Atlanta Falcons wide receiver Calvin Ridley finished with three receptions for 42 yards on four targets in Week 8. The WR went down with an ankle injury in the first half of the game and didn't return. Managers will now have to monitor the status of the WR heading into the Week 9 clash against the Broncos.
Atlanta Falcons tight end Hayden Hurst finished with five receptions for 54 yards on seven targets in the Week 8 win over Carolina. Hurst has now seen seven targets in the past two games and has gotten at least 50 yards in four of the past five games. The TE has a decent role in this offense and the latest numbers are backing that up. Hurst should be considered a low-end TE1 each week given his consistency.
Atlanta Falcons running back Brian Hill finished with 11 carries for 55 yards and two receptions for nine yards on Thursday. It was the RB2 of the team who surprisingly led in rush yards, but this was a rare occurrence. Hill doesn't see enough weekly touches to merit good fantasy value going forward.
Atlanta Falcons running back Todd Gurley II finished Thursday night's win with 18 carries for 46 yards and a score. The back still had a decent night despite Brian Hill getting more rushing yards total. Gurley has now had at least 18 carries in the past three games and has three rushing touchdowns in the past two games. With a steady number of carries each week, the RB should remain in the low-end RB1/high-end RB2 tier every week.
Atlanta Falcons quarterback Matt Ryan went 21-for-30 and gained 281 yards and one interception in the Thursday night win over the Panthers. It was a rainy game and many players were clearly affected by the conditions. Ryan finished with an average night, which he has sometimes had this season. With a high-powered offense, the QB should remain in the starting tier most weeks, but is most effective in favorable matchups.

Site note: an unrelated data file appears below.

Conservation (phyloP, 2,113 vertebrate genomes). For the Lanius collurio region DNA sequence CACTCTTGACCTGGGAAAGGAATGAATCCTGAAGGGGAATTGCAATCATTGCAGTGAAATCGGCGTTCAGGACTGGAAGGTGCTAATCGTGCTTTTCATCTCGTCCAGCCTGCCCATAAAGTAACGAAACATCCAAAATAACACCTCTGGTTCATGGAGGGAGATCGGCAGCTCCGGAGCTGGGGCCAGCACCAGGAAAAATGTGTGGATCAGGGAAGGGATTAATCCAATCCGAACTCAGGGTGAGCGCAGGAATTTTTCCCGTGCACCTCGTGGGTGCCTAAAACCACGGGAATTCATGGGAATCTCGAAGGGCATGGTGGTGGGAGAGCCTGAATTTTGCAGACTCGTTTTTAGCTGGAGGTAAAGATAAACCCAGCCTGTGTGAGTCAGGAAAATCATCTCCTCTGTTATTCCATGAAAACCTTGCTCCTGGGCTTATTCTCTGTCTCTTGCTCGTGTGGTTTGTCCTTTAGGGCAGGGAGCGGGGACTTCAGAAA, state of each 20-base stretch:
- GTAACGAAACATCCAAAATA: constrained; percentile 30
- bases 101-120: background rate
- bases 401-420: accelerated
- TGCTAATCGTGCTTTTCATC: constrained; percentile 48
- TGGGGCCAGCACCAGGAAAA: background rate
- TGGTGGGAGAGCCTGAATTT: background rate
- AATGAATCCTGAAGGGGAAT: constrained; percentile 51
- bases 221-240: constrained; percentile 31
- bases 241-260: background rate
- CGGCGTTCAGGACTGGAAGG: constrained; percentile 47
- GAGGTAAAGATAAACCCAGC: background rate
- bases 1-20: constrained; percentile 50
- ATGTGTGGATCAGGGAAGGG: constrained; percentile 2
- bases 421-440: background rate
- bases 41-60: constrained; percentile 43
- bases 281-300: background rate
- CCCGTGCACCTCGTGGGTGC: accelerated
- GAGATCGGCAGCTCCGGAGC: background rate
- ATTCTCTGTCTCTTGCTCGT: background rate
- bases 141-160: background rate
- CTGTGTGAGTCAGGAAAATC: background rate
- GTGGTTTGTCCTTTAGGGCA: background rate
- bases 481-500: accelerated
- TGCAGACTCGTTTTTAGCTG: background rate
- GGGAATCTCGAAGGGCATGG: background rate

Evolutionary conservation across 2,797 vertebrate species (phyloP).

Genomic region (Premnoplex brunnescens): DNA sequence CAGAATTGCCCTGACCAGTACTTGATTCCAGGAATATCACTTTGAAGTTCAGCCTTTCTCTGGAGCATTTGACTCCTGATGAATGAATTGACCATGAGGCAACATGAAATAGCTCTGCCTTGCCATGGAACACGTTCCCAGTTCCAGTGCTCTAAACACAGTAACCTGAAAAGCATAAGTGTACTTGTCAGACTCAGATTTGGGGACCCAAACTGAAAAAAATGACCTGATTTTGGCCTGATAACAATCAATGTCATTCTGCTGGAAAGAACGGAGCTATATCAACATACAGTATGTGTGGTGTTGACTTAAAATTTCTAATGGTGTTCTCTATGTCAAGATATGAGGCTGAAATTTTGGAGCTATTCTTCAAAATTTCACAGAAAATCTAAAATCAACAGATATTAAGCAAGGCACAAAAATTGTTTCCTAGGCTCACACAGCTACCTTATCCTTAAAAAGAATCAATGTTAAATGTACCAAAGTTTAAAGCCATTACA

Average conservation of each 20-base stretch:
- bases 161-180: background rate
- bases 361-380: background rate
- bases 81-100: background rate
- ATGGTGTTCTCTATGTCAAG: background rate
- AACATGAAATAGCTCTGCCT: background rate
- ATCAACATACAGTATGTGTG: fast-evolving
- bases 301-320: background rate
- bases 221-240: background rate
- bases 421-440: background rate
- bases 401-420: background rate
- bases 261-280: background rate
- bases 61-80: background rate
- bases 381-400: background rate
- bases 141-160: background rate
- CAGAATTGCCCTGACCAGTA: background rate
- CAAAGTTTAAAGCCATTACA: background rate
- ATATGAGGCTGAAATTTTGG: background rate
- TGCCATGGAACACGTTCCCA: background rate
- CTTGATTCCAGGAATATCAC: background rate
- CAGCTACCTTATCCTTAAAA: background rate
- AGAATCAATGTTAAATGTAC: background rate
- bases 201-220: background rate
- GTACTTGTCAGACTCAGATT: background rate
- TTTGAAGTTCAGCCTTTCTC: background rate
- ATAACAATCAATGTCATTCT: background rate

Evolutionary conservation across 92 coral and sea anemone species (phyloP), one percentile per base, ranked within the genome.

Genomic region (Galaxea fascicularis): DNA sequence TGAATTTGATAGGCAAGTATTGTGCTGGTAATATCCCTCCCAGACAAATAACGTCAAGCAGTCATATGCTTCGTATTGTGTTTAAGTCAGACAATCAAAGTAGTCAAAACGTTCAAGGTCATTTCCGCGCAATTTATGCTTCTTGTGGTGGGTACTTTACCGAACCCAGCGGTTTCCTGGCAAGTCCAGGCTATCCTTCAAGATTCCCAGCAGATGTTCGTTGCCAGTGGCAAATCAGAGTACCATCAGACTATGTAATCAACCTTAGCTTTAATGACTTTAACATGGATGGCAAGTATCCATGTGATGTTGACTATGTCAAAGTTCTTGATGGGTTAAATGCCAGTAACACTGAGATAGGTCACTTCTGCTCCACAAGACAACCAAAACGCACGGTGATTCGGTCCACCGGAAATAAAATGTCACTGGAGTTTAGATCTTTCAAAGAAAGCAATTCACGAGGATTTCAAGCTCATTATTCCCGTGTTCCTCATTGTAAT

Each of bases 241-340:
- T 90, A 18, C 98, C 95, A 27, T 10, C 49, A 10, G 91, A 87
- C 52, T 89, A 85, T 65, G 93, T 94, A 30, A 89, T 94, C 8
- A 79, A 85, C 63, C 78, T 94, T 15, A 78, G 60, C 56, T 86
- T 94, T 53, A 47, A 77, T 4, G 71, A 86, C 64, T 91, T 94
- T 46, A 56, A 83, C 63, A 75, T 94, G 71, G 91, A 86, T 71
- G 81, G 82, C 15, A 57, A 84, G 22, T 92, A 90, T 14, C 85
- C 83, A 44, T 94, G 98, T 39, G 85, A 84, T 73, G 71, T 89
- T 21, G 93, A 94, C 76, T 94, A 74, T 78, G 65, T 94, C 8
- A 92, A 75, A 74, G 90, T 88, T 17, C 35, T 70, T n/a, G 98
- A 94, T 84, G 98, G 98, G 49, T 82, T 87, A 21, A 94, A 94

Teddy Bridgewater, after being tripped while trying to scramble, took a shot to the head as he fell to the ground against the Falcons. Obviously, the first concern after a hit to the head is a concussion. Bridgewater's head abruptly twisted to the side and he went into the tent shortly thereafter. The Panthers' backup tonight is XFL sweetheart, P.J. Walker.
Calvin Ridley has been ruled out for the Falcons' Week 8 game against the Panthers. He was tackled by a defender and his left foot got caught under the defender. Ridley immediately grabbed his left foot and went to the locker room. His status for Week 9 will now be in question.
New York Jets running back La'Mical Perine has been buried on the depth chart for most of the season. However, head coach Adam Gase mentioned last week that he wants to get Perine more involved. Perine was on the field for 70 percent of the offensive snaps during the Week 7 loss to the Buffalo Bills. He saw 11 carries for 40 yards and a touchdown in the loss. He'll get a decent matchup here against the Kansas City Chiefs who are average against the run this season. Perine could be worth looking at as a desperation option for owners in need of a running back.
New York Jets wide receiver Jamison Crowder (groin) was able to go through limited practice on Thursday. That is actually an upgrade since Crowder sat out of practice the day prior. Crowder has been basically the only bright spot for this team all season long. His absence would doom the Jets chances of doing anything at all on offense versus the Kansas City Chiefs in Week 8. Crowder has seen 10 or more targets in each game that he has played in this season. He'll be a reliable WR2, assuming he suits up here.
New York Jets running back Frank Gore has seen a significant role in the backfield this season. The departure of Le'Veon Bell has opened up lead back duties for Gore over the last few weeks. Sadly, the Jets offensive line and team as a whole is horrible this season. Gore has done what he can, but will likely see his role decrease going forward. Head coach Adam Gase wants to see La'Mical Perine more involved in the offense. That means, Gore is going to be a tough option to trust versus the Kansas City Chiefs in Week 8.